Debunking Theories of a Terrorist Power Grab
A Penn State power-system expert cites laws of physics to pull the plug on worries that a terrorist attack on a minor substation could bring down the entire U.S. electric grid.
You know all those doom-and-gloomers who get up before Congress and testify about how terrorists are going to attack America's electric grid, sending blackouts toppling across the country like dominoes? Well, here's what Seth Blumsack, a power-system expert at Pennsylvania State University, has to say about the terrifying prospect: "That's a bunch of hooey."
Blumsack and his colleague Paul Hines at the University of Vermont have just published a report in the journal Chaos — and we can only imagine what the deadlines there are like — that refutes the drumbeat of warnings, many of which have made it to the halls of Congress. Last March, a military analyst testified about a study in the journal Safety Science that described how an attack on a minor substation could bring down the whole U.S. grid; a similar paper appeared the next month in Nature, presenting a model of how failing interconnected networks led to a cascading blackout over Italy in 2003. But the problem with those models, according to Hines and Blumsack, is that they are only models — mathematical, topographical approaches to understanding complex systems like the power grid, which is notoriously unpredictable.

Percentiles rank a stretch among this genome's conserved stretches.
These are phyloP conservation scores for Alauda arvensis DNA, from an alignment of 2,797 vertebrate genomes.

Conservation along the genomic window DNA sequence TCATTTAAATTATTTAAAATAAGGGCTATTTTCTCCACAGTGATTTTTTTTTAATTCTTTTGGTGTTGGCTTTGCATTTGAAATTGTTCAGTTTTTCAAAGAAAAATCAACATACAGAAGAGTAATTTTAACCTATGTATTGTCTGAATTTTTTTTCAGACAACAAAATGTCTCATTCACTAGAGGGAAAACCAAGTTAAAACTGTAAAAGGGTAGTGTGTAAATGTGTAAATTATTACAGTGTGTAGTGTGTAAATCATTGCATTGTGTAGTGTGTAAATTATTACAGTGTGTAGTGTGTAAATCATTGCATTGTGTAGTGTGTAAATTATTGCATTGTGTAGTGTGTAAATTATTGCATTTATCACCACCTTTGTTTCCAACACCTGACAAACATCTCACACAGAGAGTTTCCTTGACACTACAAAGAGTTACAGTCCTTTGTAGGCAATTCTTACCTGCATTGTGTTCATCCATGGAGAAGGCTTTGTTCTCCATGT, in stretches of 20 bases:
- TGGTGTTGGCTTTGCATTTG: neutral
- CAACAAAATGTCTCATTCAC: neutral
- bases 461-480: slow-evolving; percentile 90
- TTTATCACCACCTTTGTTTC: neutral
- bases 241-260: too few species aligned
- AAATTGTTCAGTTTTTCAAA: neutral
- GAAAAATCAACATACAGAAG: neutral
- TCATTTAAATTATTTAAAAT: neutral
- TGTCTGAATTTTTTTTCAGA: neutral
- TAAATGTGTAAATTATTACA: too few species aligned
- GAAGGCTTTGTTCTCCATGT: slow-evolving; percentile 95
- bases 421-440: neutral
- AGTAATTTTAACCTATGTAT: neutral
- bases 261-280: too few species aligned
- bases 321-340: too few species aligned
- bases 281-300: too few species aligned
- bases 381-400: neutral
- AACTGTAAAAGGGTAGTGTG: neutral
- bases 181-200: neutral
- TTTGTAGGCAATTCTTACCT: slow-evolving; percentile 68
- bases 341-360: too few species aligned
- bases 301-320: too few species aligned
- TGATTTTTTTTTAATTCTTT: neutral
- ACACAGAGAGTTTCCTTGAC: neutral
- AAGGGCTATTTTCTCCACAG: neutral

As Hines puts it in a press release accompanying his study: "Some modelers have gotten so fascinated with these abstract networks that they've ignored the physics of how things actually work — like electricity infrastructure. And this can lead you grossly astray."
In contrast, Hines and Blumsack's study, funded by the National Science Foundation, drew on two fundamental laws of physics — Ohm's and Kirchhoff's laws, for those scoring at home — and real-world data from the Eastern U.S. power grid in 2005. Their research shows that the most vulnerable points are the ones that have the most energy flowing through them — like huge power stations or highly connected transformers.
"If the government takes these topological models seriously," Hines says, "and changes their investment strategy to put walls around the substations that have the least amount of flow, it would be a massive waste of resources."
But when has that ever stopped the government?
The Cocktail Napkin appears at the back page of each issue of Miller-McCune magazine, highlighting current research that merits a raised eyebrow or a painful grin.